AT&T is framing its planned acquisition of BellSouth as a way to become more innovative, nimble and efficient, but not all business customers may see direct benefits from the changes.
For companies in BellSouths territory, the loss of one of the two major network suppliers would mean a significant reduction in choices, but the competitive impact would vary depending on the size of the business customer, analysts said.
AT&T is pitching the acquisition, priced at $67.1 billion in stock, to Wall Street as a way to significantly boost revenue, in part by marketing AT&Ts large business services to BellSouths small and midsize business base.
While potentially a boon to AT&Ts investors, it may not bode so well for the SMBs.
SMBs with operations primarily in the southeast would likely see their negotiating leverage decline, and they could face rising prices as a result of the consolidation.
"AT&T might decide to give larger customers even greater price incentives to stay with them and make that up on the backs of smaller and midsized customers. The rich get richer," said Lisa Pierce, analyst with Forrester Research.
"My great fear has been unregulated duopoly. I do think were headed down this road."
The personnel layoffs that would result from the merger—AT&T has already said that it expects to cut 10,000 jobs after the consolidation—could also leave SMBs in a reduced position as their choices dwindle.
Since competition opened in the local markets in 1996, SMBs were a frequent target of the Bells rivals, who often promised more personalized service and customer care than the entrenched Bells, who increasingly focused on larger enterprises.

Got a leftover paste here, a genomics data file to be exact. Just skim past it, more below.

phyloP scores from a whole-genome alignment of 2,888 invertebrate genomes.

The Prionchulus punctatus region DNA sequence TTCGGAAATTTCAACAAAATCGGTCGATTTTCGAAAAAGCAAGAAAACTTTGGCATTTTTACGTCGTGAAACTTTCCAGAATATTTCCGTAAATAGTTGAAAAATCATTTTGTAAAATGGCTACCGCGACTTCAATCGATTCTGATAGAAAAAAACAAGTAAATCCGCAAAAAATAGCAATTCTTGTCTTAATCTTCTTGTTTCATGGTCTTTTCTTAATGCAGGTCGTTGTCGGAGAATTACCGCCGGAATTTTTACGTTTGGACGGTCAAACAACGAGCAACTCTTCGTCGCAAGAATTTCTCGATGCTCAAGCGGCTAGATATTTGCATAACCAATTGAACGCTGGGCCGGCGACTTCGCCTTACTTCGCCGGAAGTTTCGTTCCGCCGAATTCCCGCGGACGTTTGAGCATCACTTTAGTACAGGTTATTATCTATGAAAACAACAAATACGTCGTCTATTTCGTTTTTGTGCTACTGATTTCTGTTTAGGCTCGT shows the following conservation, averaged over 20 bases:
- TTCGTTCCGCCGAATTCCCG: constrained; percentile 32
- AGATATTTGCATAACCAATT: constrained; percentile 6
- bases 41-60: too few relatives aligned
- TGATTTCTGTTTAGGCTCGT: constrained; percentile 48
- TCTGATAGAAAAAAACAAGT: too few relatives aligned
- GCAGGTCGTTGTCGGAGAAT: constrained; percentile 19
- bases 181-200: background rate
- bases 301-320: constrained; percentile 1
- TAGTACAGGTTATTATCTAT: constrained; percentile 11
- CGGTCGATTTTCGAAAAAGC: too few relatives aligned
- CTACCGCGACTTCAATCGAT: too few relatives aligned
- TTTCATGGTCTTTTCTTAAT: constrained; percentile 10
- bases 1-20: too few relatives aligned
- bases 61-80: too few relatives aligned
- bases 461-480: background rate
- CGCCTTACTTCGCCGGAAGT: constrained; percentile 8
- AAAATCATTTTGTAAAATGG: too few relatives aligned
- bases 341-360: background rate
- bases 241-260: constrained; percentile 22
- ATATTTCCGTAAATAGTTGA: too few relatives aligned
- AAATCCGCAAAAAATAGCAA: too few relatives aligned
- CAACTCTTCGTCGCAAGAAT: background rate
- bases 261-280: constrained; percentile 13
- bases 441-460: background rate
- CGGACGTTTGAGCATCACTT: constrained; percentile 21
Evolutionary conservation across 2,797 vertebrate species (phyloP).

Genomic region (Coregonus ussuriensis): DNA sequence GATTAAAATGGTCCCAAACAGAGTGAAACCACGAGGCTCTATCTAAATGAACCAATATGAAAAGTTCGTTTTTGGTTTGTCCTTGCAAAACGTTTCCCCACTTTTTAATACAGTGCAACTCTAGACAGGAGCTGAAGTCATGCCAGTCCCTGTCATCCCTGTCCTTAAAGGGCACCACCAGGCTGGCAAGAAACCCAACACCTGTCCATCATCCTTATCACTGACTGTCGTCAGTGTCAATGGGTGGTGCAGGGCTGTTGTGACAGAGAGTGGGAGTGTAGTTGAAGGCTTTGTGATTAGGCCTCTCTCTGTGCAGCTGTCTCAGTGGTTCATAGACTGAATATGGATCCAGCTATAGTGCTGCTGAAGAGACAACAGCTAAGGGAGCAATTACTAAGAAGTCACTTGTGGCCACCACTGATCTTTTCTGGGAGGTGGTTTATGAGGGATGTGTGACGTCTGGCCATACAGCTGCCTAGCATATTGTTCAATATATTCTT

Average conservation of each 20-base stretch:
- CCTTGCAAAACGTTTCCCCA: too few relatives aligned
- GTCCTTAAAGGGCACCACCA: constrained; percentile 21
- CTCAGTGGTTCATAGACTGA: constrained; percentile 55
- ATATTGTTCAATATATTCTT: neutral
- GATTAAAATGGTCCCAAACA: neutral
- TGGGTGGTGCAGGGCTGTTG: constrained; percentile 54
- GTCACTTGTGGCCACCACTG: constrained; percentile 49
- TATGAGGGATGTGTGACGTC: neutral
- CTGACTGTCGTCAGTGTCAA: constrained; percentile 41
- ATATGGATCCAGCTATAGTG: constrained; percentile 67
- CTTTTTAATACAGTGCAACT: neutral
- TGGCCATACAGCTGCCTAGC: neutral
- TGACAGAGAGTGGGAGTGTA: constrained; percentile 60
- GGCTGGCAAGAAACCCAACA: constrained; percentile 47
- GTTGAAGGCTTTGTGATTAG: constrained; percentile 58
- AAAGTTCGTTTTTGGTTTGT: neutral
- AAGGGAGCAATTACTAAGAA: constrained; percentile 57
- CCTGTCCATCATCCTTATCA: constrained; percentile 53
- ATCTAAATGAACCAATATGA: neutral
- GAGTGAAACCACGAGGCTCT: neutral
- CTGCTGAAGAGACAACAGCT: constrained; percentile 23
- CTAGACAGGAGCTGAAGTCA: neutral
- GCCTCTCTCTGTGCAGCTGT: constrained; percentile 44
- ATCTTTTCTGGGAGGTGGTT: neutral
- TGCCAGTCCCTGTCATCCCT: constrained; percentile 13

While customer care for the largest enterprises with the greatest buying clout would likely not be affected, the personnel turmoil could mean less attention to smaller businesses.
AT&T is heralding the acquisition as a way to establish greater financial, technical, research and development, network and marketing resources to serve consumers and large businesses, but it has not said how the SMB market would be better served.
The two carriers maintain that BellSouth is not a significant competitor with AT&T in the enterprise market, but without a merger, it likely would become one, analysts said.
Over time, the carriers would face a much harder time passing the Department of Justices antitrust analysis, according to Blair Levin, analyst with Stifel, Nicolaus & Company.
Large enterprises with headquarters in BellSouths territory may gain negotiating leverage with the merger because they would increase the volume of services they purchase from AT&T, Forresters Pierce said.
Enterprises with remote sites in BellSouths region could potentially receive tighter service level agreements once all of their sites are on the same network, she added.
According to AT&T officials, business customers would benefit from converged services and a single point of contact for both wireline and wireless offerings. Companies would no longer have to receive a separate bill from Cingular Wireless, which today is jointly owned by AT&T and BellSouth.
Based on last years approval of the acquisition of AT&T by SBC Communications, and the acquisition of MCI by Verizon Communications, analysts widely expect the Justice Department and the Federal Communications Commission to approve the deal with few conditions.
The Justice Department focused largely on the mergers impact on the business market and required that Verizon and SBC (renamed AT&T Inc.) divest lines to several hundred buildings in 19 cities where they otherwise would not face competition following the mergers.
Last year, the FCCs two Democratic commissioners persuaded FCC Chairman Kevin Martin to agree to some additional conditions, largely because one seat on the five-seat commission was empty, leaving Martin without a majority.
But Martin is expected to enjoy a Republican majority soon, following the anticipated Senate confirmation of Robert McDowell for the fifth seat on March 9.